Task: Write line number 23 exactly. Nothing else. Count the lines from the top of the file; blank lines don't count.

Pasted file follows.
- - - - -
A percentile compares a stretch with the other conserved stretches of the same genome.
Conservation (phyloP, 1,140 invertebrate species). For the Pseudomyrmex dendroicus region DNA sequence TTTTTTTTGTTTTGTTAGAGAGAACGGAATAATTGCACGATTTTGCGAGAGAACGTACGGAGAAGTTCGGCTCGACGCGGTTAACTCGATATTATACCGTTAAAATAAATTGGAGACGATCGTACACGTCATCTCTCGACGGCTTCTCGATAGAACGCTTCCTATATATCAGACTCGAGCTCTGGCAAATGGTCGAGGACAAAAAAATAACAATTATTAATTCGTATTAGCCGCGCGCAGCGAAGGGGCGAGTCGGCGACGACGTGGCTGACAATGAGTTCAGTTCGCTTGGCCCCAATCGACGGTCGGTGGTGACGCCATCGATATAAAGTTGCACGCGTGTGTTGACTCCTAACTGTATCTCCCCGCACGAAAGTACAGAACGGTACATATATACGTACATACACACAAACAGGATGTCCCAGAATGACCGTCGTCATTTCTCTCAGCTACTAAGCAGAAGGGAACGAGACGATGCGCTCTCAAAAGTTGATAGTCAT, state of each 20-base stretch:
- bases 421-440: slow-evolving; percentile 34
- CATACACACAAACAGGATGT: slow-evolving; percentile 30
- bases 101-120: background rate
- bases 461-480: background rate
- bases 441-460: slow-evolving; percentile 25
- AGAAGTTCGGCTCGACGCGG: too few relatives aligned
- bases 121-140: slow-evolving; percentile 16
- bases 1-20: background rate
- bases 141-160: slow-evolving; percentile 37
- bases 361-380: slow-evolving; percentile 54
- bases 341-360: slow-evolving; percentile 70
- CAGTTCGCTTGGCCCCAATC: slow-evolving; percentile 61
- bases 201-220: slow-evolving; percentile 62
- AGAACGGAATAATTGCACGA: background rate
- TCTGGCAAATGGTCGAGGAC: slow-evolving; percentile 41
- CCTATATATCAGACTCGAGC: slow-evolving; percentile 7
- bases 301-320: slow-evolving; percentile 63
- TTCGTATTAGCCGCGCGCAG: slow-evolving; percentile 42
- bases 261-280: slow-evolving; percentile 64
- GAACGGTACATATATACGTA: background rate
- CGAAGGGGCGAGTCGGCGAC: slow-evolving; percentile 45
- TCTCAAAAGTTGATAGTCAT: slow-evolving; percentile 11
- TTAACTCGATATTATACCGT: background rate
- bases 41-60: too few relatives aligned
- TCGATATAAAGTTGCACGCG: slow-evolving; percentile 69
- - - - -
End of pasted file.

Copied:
- CGAAGGGGCGAGTCGGCGAC: slow-evolving; percentile 45